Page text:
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Supervised Machine Learning

Supervised machine learning is used to categorize unknown data with the use of models which were trained with a labeled dataset. In this context "labeled" means, that for example images of breast cancer cells are already classified as benign or malignant.

In Python there are various libraries that can be used to build a machine learning model. In the following we will use scikit-learn.

First, we will need a dataset that is already labeled. Because it is simple to work with, we can use the Breast Cancer Wisconsin dataset in the beginning. For every image of this dataset features of the cell nuclei were measured and put into a list together with the label "benign" or "malignant". If the label is "benign", the list contains 0, which stands also for false and for "malignant" it contains 1 for true.


To implement a machine learning model in Python we first need to import all dependencies with the following code:

from sklearn.datasets import load_breast_cancer
from sklearn.model_selection import train_test_split
from sklearn import tree
from sklearn.metrics import confusion_matrix
import matplotlib.pyplot as plt

Load and access data

The dataset we want to work with is already integrated in scikit-learn. We can load it to use it further.

dataset = load_breast_cancer()

Sometimes you would have to preprocess the data to use it for machine learning. Because our dataset hasn't any missing values or other critical content, we don't have to do this in this case.

The dataset contains metadata, which is not needed for our machine learning model. The only parts we will need are the labels and the data itself. Because this dataset is organized as a dictionary, it consists of key-value pairs. An example of an arbitrary dictionary you can see here:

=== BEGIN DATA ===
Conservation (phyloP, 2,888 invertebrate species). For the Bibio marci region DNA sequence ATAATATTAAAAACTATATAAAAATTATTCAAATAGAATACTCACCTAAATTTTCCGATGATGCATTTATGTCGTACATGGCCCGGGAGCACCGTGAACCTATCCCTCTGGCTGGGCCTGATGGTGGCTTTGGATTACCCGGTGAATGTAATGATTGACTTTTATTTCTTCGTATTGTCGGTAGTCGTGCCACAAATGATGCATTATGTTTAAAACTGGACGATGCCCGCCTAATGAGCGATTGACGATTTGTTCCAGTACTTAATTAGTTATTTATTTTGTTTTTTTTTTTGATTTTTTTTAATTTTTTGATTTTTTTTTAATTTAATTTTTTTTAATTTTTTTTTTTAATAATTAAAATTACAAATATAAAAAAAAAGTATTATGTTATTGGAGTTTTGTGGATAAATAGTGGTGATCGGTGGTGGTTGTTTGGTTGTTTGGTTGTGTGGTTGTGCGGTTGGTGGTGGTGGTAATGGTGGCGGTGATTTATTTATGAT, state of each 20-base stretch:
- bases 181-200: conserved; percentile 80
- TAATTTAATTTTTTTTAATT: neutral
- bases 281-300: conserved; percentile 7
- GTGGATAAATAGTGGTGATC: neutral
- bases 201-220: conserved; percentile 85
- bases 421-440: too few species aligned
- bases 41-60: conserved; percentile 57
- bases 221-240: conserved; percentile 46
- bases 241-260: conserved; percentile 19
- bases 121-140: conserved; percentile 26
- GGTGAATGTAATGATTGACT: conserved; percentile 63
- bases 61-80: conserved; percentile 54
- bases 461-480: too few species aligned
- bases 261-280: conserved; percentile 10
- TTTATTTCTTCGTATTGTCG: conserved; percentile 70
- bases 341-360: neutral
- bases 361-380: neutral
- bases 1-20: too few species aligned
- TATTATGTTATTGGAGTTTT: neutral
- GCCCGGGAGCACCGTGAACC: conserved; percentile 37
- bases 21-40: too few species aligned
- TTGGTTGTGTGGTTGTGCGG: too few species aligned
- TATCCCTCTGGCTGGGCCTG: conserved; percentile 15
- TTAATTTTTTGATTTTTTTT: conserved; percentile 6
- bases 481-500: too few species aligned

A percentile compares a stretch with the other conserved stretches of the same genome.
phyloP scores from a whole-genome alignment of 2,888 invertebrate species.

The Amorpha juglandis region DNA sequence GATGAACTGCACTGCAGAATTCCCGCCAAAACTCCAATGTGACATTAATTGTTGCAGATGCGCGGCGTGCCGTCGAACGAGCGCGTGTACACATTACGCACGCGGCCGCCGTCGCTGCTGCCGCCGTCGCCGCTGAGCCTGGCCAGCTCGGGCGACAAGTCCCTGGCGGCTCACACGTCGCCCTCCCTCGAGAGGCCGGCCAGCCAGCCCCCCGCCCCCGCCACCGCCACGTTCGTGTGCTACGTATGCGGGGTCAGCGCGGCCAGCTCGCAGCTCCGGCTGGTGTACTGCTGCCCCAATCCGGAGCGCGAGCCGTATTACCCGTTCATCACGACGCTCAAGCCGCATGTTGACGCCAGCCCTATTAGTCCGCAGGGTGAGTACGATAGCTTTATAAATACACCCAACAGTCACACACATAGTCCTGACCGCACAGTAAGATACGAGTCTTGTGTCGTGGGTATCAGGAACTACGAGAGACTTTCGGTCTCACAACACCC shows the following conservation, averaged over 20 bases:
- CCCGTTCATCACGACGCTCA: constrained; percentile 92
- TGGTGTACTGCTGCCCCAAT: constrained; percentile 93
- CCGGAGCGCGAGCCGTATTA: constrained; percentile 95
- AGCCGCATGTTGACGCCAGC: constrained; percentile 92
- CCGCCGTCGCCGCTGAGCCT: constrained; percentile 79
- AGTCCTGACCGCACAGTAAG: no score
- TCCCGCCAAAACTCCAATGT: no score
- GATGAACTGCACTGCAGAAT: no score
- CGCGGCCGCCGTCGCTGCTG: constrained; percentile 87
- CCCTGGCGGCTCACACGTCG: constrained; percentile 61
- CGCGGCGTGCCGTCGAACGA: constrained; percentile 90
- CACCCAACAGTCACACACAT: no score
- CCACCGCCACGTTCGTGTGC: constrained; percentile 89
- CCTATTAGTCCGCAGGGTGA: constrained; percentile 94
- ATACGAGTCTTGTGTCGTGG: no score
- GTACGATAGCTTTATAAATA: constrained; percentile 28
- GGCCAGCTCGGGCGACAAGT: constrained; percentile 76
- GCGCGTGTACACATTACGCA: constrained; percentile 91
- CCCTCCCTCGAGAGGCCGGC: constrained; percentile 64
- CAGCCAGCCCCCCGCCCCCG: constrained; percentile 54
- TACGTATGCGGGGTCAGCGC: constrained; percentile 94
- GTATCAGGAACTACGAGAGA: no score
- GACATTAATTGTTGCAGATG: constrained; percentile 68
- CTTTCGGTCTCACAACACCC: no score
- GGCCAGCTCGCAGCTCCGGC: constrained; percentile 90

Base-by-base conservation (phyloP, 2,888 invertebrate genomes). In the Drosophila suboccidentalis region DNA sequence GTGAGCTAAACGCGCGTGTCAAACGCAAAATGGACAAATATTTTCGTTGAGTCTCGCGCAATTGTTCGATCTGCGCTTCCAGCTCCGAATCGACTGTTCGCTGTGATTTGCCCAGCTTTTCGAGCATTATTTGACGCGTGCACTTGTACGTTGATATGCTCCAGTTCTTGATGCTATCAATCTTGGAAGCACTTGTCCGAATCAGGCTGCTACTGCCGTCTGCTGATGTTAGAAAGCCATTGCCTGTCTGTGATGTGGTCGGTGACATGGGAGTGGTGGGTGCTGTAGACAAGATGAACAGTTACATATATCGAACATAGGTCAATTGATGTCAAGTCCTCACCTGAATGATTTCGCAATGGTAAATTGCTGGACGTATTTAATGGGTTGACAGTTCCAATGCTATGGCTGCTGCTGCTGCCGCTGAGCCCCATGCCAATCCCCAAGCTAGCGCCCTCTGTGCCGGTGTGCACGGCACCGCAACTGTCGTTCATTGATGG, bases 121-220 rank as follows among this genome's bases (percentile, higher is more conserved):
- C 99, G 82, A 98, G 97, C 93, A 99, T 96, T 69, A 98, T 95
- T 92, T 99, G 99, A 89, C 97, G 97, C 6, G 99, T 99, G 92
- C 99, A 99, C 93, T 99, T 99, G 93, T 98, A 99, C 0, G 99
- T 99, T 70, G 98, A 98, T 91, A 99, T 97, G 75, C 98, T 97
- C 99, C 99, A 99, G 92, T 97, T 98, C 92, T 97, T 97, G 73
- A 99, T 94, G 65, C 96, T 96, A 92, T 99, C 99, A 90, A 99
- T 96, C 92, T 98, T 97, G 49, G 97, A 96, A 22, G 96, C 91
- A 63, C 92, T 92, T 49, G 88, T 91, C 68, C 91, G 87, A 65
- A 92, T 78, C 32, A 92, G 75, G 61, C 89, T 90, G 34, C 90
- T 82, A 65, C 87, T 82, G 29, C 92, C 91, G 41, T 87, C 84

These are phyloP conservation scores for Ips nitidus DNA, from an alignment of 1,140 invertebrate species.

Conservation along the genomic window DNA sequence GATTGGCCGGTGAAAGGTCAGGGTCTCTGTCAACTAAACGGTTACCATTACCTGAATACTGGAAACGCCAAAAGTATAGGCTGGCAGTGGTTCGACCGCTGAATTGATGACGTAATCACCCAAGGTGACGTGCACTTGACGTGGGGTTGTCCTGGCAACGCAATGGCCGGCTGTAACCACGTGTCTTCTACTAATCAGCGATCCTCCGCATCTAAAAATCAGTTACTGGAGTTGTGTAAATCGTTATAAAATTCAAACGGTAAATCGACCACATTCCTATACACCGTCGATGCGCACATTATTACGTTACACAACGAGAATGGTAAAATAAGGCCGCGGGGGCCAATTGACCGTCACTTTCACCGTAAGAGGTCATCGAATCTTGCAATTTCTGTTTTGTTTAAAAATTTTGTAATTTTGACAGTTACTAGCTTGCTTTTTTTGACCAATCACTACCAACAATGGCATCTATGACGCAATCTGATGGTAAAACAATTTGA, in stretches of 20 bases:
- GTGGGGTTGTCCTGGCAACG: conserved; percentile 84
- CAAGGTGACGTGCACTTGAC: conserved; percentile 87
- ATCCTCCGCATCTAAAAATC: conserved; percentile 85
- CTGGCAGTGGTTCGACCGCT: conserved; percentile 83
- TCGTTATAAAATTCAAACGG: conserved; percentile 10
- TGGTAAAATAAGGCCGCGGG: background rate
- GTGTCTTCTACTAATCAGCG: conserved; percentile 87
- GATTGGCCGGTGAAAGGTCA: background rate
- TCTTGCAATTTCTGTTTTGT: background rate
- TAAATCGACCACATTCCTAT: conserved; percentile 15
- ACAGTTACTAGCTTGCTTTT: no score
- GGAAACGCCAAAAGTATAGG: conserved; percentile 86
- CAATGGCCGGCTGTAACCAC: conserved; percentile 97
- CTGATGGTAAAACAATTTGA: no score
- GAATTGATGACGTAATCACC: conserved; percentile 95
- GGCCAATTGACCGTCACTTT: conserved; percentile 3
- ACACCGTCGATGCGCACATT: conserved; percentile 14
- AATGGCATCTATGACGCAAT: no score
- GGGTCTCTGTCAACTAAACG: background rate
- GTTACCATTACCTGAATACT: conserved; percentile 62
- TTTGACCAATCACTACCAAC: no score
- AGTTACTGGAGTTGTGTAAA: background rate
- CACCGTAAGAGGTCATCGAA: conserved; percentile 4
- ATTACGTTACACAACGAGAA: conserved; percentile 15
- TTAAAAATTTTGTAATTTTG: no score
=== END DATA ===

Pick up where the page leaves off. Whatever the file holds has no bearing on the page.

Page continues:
dataset = {"data": [[0.3, 0.04, ...], 
[0.5, 0.06, ...],
"target": [0, 0, 1, ...],
"feature_names": ["radius", "area", ...]

This dictionary has similar key-value pairs as the one that we use. The labels "benign" and "malignant" can be found under the key "target". To access these labels and the data, the following code is used:

data = dataset["data"]
targets = dataset["target"]

Split dataset

A machine learning needs to be trained and tested. In order to test our model after we train it, we will need data, that wasn't seen by the model before. For that reason we have to split our original dataset in two seperate datasets. We can use the function train_test_split() for that:

X_train, X_test, y_train, y_test = train_test_split(data, targets, test_size = 0.2, shuffle = False)

Normally the test dataset is smaller than the one for training, so we use the parameter test_size = 0.2 to use 20 percent of the original dataset as testing data. The parameter "shuffle = False" makes sure that we will get the same splits if we run the programm multiple times. X_train refers to the training data and y_train to the training labels, whereas X_test and y_test represent the data and labels of the testing set.

Define model

There are different kinds of algorithms we can use to define a supervised machine learning model. The choice depends on the underlying data and the task, which can for example be classification or regression. Classification algorithms are used to categorize data, whereas regression algorithms can predict new data. Popular methods are for example decision trees, random forests and logistic regression.

In this case we want our model to classify the data with the labels "benign" or "malignant". Our method of choice will be a decision tree. To define our model we use DecisionTreeClassifier():